"When life gives you lemons, make lemonade!" Here's everything you need to know about what to bake with lemons and how to incorporate lemons in your baking.
Some facts about lemons
- the pH of lemon juice is around 2, which means it is very acidic. For reference, apple juice has a pH around 3.5 or 4, so moderately acidic, and milk has a pH around 6.5, so close to neutral. You need to keep the pH in mind when baking, especially when working with chemical leaveners or if you plan to make baking substitutions that include lemon juice.
- 1 lemon yields roughly 60 mL or ¼ cup of lemon juice.
- 1 lemon yields 15 mL or 1 tablespoon of lemon zest.
Pro tips for baking with lemons
Remember when you are baking with lemons, make sure to:
- wash and scrub well the skin of the lemon fruit so that you can zest it and add the lemon zest to your cakes and cookies.
- zest lemons and other citrus, grating only the outer layer of peel (the coloured, waxy skin), and leave behind the pith (the white spongy part between the skin and the citrus fruit).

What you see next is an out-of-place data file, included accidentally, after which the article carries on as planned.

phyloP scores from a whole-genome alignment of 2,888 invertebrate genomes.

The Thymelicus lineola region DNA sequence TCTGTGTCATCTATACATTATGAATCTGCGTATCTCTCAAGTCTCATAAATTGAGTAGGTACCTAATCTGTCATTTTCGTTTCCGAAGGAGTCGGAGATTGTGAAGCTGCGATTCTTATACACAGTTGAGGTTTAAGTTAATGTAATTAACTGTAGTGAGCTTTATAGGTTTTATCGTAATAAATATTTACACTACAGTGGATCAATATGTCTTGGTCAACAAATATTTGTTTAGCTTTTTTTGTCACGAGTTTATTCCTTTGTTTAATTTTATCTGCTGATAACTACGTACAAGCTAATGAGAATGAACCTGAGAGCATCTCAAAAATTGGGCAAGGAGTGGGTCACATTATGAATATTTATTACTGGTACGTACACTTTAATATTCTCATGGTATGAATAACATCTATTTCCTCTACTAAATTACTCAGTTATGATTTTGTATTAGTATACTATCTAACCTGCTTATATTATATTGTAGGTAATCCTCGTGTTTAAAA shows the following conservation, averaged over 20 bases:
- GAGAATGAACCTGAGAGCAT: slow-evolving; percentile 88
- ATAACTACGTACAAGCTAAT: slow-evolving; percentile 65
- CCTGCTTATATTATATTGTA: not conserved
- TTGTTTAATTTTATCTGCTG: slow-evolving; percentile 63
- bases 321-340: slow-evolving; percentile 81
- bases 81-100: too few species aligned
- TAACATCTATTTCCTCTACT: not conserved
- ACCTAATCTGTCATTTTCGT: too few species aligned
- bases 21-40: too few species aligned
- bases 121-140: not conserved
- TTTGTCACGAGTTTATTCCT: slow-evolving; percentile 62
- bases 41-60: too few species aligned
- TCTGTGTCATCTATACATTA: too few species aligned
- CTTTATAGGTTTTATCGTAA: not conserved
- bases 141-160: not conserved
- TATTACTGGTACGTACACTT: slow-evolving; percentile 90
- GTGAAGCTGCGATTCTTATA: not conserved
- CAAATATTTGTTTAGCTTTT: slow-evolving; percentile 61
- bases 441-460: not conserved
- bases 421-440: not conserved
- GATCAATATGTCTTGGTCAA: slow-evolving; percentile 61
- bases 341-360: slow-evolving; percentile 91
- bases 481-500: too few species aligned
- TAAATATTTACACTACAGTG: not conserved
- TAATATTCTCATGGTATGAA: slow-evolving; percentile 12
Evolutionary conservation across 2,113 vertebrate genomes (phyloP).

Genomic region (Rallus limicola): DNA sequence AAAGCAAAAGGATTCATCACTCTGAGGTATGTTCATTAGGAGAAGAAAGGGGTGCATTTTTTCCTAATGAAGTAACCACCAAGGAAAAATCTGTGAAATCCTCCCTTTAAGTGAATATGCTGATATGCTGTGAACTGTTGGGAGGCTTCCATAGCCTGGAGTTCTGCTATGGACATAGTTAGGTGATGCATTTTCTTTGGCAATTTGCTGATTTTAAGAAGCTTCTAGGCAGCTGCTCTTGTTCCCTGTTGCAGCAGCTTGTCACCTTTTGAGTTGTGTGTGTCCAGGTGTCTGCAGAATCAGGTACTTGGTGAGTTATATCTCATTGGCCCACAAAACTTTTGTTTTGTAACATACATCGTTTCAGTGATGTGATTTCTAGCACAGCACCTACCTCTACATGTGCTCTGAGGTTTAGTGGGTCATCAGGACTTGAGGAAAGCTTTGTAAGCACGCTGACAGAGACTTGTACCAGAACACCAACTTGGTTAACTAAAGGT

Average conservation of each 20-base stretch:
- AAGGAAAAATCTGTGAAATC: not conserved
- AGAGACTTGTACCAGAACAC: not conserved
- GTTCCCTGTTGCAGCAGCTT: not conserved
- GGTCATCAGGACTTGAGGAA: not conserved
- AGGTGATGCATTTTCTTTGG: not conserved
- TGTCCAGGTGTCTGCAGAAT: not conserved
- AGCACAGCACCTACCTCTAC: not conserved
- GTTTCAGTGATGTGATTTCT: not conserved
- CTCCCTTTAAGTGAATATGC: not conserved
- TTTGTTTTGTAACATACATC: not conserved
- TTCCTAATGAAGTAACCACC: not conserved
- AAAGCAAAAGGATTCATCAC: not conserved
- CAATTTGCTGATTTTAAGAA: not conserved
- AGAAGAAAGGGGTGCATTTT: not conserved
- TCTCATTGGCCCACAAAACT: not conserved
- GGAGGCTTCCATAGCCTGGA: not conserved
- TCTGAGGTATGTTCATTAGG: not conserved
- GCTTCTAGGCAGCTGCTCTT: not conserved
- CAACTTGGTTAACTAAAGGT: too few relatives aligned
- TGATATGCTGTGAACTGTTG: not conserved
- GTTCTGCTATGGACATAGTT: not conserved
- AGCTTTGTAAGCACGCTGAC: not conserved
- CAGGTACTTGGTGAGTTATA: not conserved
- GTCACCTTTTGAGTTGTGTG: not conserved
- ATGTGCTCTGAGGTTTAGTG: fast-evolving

- always zest the lemon before juicing it because if you try to do it the other way around, you will probably end up grating your fingertips. Trust me!
- strain lemon juice and any citrus juice before using to remove pulp and pits so that you are only adding the juice without that extra fibre.
Recipes to bake with lemons
Here are some examples of recipes you can bake with lemons:
- three fruit marmalade
- lemon curd
- easy lemon bars
- lemon mousse
- gluten-free lemon cake with raspberries
- lemon crackle cookies
- lemon glazed soft gingerbread
- lemon custard ice cream
- cranberry lemon muffins
- lemon shortbread cookies
Books about baking with lemons
If you want to learn more about cooking and baking with lemons, start with the book Simply Citrus by Marie Asselin, which I highly recommend: